|Forum topic by Stacey||posted 02-20-2008 10:04 PM||8999 views||0 times favorited||5 replies|
02-20-2008 10:04 PM
Thanks again to everyone who offered advise for my shop lighting. I picked up my fixtures today and will end up running 3 rows of 8’ T8s the length of my shop. Very exciting to finally be able to see in workspace!
Now on to the shop wiring. The shop is 18’ x 32’ and I will be running an underground line from my house’s main panel. For the shop itself, I picked up a 100 amp box and 12/2 wire when I bought the light fixtures. I am planning on placing outlets spaced every 48” at around 48” high. As I don’t have any of my equipment wired for 220 yet, I thought the 12/2 would work fine. I am planning on putting my tablesaw, dust collector, and compressor on their own circuit. Should my planer have its’ own circuit also? Normally how many outlets do you group onto one circuit? Every third or fourth one?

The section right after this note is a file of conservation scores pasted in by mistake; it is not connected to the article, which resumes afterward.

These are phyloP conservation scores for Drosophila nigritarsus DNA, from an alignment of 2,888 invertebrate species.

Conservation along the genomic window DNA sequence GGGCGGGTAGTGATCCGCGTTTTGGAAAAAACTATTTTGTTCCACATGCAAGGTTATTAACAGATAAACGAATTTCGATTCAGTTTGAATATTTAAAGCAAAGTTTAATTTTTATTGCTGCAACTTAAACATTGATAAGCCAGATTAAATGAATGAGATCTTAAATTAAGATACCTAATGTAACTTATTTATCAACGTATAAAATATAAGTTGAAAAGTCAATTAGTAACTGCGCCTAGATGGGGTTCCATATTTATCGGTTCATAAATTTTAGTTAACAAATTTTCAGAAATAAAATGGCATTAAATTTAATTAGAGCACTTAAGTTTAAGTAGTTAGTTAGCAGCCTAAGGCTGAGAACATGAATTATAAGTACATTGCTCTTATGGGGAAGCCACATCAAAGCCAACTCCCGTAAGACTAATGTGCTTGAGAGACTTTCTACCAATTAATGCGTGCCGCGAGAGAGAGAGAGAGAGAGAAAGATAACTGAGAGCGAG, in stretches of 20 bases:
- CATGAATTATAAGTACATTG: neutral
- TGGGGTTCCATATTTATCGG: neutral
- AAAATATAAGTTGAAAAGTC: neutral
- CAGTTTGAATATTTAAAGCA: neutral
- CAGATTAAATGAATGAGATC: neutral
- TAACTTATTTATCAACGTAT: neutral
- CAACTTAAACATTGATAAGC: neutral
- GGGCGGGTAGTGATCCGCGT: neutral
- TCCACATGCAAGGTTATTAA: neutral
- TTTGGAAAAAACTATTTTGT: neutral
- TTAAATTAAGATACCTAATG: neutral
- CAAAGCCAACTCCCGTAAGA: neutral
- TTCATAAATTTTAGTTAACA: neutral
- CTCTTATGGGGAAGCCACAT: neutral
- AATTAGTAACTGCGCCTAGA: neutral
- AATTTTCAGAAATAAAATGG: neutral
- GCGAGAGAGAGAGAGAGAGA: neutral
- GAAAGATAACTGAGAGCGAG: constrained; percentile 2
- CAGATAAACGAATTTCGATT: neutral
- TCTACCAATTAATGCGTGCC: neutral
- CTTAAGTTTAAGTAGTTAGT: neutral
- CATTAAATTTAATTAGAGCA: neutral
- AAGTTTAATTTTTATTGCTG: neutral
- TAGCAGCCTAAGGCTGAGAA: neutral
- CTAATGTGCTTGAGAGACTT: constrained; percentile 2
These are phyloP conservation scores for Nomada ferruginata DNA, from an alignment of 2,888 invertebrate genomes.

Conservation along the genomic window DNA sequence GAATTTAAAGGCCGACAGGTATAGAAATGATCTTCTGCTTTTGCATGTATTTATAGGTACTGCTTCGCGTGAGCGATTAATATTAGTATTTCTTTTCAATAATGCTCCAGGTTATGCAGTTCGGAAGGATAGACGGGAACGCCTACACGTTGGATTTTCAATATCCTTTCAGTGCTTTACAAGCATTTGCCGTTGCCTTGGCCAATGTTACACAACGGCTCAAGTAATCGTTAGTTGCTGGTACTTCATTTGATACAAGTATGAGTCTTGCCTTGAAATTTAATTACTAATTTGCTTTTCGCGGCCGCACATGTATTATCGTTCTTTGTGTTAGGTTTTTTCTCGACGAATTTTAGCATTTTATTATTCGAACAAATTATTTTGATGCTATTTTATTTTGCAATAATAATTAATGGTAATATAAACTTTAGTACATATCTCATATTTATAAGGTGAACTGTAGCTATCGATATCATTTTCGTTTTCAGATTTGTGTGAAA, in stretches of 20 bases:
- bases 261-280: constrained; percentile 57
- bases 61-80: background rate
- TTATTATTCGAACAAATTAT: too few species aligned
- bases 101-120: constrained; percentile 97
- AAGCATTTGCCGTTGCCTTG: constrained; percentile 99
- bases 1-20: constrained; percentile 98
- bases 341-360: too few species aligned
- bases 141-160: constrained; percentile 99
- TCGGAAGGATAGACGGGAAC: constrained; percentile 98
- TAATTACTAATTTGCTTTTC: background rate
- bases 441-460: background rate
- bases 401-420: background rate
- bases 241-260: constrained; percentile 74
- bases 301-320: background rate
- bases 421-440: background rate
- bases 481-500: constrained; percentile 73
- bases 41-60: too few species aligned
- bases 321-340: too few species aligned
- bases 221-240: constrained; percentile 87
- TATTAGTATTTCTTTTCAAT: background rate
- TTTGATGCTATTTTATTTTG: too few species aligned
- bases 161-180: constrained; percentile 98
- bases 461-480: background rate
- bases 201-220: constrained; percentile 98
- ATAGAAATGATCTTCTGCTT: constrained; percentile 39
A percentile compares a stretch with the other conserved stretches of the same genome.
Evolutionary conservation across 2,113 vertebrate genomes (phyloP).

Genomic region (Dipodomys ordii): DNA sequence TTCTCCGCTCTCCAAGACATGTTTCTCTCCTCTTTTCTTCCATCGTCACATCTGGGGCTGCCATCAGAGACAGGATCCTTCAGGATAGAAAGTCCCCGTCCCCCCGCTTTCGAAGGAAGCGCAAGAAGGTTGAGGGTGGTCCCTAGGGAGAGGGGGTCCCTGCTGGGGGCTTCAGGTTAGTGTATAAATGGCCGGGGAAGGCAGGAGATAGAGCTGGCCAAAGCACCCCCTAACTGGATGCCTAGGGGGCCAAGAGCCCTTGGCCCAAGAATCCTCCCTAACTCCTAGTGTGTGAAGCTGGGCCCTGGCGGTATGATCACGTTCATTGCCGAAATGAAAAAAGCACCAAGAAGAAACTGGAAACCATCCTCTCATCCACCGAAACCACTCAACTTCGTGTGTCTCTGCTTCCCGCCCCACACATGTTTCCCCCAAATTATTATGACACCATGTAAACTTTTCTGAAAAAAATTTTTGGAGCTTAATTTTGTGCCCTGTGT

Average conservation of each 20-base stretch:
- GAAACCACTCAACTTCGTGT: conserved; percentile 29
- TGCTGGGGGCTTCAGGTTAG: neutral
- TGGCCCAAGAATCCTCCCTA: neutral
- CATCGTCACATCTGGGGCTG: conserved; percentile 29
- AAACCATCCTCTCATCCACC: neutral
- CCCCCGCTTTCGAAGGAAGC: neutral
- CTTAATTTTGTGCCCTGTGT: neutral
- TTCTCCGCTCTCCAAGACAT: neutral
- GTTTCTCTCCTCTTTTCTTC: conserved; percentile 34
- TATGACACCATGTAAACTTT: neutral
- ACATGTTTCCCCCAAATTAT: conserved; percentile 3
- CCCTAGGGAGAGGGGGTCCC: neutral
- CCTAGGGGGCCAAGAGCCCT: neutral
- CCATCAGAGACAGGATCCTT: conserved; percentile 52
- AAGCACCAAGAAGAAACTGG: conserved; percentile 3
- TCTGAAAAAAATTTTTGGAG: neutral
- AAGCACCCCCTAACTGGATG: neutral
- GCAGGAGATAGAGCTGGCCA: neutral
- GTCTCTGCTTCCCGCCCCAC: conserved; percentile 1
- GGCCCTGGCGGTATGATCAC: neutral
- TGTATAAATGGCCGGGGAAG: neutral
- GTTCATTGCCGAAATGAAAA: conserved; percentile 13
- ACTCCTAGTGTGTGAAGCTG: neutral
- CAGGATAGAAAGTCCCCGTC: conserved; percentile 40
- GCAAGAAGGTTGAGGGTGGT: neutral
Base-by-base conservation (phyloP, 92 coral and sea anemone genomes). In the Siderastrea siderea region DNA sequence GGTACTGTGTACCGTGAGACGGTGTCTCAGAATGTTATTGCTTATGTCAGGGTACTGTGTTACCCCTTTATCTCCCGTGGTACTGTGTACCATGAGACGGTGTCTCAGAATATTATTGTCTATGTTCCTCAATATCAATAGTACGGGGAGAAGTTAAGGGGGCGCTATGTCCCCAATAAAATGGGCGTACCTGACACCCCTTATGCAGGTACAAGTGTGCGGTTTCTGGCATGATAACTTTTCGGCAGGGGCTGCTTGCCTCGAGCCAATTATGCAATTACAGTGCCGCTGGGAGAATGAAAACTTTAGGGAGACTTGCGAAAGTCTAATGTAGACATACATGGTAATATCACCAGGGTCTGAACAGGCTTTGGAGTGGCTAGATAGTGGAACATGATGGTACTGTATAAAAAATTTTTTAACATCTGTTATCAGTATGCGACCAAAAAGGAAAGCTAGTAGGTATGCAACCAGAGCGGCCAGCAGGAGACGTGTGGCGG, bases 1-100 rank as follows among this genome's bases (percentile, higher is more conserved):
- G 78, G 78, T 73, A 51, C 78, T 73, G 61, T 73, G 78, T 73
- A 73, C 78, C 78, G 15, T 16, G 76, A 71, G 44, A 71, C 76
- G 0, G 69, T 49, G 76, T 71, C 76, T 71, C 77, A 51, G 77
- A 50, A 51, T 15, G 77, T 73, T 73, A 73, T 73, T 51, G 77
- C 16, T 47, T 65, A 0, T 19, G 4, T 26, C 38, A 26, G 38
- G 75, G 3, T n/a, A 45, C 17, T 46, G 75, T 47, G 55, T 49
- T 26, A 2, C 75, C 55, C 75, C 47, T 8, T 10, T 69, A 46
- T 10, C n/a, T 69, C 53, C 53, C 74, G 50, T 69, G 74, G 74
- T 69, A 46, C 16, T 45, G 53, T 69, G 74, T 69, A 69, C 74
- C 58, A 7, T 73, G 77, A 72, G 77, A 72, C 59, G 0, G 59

I had initially thought about running whatever 220 lines I might eventually need but my reservation for doing this is that I know I’m going to end up moving equipment around until I have a better feel for my machine layout so I am a bit hesitant to wire in the 220 only to have to put in more later or rerun some of the lines. As it stands right now, I have the capability to convert my tablesaw, lathe, and dust collector to 220 and am planning on adding a bandsaw in the next year or two. So things will definitely change positions as time goes on.
I’m thinking that I’ll just leave all my machines set up on 120 until I am more firm on where I want everything. Since I live in Georgia with a mild winter, I am planning on waiting a little while on the insulation and sheetrock so updating the 220 wiring in a few months will not be an issue. Also, waiting on that let’s me pay off some of my other shop building expenses!
Just wondering what others have done in this situation or what they think of my idea. Thanks again.
-- S. Box --- "But a Constitution of Government once changed from Freedom, can never be restored. Liberty, once lost, is lost forever." - John Adams